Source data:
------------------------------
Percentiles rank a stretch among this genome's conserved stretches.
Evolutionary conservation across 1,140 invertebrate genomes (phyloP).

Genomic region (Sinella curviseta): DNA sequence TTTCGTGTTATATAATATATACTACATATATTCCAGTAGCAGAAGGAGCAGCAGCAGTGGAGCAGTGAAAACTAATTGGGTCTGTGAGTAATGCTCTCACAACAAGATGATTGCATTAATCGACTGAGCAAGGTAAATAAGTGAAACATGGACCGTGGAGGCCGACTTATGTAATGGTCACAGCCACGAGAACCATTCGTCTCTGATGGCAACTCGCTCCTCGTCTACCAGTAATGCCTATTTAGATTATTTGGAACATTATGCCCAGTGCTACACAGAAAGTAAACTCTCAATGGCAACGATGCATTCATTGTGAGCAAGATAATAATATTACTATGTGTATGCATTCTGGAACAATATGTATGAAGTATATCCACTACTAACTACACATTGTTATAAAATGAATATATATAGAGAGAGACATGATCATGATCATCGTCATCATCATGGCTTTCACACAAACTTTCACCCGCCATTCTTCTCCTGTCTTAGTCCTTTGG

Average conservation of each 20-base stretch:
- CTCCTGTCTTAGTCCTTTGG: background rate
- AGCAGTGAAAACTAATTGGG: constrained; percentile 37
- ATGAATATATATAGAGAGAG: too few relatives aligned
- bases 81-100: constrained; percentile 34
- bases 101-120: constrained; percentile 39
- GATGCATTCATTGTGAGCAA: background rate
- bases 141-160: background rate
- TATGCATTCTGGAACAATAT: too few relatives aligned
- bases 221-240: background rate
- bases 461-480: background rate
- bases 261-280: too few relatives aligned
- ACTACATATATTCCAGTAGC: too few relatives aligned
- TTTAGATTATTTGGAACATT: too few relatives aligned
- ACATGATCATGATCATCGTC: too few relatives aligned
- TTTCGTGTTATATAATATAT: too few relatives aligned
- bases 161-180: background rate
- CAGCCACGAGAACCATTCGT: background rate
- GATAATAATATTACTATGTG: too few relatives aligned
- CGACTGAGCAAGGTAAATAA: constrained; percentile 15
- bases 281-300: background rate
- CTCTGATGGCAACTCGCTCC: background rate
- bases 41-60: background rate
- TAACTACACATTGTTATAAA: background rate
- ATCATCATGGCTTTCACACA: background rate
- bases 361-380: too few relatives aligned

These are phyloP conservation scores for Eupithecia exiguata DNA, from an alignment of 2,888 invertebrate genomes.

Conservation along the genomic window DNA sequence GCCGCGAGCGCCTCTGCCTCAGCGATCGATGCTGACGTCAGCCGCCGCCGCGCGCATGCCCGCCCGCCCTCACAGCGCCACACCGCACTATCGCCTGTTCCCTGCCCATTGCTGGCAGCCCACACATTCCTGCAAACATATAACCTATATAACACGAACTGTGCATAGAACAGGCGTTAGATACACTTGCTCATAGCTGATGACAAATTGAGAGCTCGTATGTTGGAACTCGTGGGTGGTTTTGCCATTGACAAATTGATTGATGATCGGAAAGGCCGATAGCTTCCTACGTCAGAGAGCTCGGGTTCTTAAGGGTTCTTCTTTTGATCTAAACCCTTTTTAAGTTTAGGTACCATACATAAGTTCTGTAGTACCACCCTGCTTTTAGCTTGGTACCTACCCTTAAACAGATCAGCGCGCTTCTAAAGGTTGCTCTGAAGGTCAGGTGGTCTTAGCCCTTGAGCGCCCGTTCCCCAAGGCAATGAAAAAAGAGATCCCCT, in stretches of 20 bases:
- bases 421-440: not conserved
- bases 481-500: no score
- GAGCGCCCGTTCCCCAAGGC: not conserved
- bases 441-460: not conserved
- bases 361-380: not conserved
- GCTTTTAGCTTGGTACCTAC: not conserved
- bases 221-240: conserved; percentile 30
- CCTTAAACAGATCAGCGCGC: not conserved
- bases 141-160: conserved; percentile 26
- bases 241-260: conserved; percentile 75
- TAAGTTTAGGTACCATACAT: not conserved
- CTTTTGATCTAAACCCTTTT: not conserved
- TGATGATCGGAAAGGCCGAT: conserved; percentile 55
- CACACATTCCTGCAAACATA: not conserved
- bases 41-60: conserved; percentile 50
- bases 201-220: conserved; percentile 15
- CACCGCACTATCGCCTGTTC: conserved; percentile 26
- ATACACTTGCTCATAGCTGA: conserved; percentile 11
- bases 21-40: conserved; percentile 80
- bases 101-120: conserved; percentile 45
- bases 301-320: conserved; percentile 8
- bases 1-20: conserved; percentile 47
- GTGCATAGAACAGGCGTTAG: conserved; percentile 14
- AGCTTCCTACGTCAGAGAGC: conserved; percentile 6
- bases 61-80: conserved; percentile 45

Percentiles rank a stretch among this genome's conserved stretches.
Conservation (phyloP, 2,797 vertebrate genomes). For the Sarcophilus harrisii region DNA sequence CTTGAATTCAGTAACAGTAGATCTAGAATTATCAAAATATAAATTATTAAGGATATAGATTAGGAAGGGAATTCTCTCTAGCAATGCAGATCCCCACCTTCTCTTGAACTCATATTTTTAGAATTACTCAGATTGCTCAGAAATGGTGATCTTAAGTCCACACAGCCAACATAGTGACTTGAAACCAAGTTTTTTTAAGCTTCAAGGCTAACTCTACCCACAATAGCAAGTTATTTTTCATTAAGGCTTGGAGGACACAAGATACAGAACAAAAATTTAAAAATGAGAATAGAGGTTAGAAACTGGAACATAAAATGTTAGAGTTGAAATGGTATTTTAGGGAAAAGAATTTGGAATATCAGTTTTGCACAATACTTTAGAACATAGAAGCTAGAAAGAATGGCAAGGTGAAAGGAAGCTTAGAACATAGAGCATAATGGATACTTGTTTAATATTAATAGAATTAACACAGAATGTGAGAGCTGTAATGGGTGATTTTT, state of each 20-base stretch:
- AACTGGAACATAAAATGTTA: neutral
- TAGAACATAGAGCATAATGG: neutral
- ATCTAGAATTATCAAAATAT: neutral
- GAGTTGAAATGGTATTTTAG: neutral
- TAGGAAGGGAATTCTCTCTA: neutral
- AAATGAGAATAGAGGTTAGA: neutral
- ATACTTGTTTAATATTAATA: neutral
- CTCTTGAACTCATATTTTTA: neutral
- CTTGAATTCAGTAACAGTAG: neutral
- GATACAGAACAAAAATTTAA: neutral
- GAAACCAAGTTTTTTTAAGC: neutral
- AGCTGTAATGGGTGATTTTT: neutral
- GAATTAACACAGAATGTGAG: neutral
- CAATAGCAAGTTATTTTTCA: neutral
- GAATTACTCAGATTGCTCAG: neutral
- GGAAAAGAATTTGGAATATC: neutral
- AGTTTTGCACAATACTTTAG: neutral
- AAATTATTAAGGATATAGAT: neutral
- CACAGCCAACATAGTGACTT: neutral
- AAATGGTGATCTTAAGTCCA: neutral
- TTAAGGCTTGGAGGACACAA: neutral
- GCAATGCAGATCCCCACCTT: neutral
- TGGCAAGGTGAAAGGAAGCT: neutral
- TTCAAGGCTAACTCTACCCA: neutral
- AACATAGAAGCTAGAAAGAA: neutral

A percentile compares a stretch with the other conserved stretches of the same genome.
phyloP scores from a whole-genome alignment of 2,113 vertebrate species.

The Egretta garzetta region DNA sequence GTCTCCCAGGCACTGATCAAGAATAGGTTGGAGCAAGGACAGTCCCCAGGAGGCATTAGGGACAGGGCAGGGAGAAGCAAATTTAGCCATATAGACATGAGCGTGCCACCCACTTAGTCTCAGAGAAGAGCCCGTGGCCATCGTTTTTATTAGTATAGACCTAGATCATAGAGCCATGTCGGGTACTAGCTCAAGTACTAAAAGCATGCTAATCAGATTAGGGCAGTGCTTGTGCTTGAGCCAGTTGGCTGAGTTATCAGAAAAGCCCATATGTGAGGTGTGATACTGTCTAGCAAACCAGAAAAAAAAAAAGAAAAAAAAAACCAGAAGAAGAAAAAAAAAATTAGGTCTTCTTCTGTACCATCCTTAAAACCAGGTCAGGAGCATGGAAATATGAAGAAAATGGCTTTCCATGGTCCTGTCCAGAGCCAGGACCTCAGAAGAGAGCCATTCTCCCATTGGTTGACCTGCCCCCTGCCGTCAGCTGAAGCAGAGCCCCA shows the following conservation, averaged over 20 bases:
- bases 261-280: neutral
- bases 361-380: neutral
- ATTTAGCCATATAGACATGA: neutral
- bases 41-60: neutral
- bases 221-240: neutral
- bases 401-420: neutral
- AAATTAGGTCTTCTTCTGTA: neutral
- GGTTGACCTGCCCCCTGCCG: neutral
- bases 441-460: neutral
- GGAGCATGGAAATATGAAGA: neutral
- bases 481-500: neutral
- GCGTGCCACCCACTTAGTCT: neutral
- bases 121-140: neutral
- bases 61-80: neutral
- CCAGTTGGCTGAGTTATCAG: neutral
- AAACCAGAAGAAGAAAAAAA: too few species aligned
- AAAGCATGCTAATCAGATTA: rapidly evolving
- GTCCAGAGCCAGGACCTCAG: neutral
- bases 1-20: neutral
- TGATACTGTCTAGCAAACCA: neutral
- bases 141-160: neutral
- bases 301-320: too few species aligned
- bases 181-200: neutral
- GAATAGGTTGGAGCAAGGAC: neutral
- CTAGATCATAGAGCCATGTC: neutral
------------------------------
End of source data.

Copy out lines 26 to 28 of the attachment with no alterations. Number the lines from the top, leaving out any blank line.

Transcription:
- bases 41-60: background rate
- TAACTACACATTGTTATAAA: background rate
- ATCATCATGGCTTTCACACA: background rate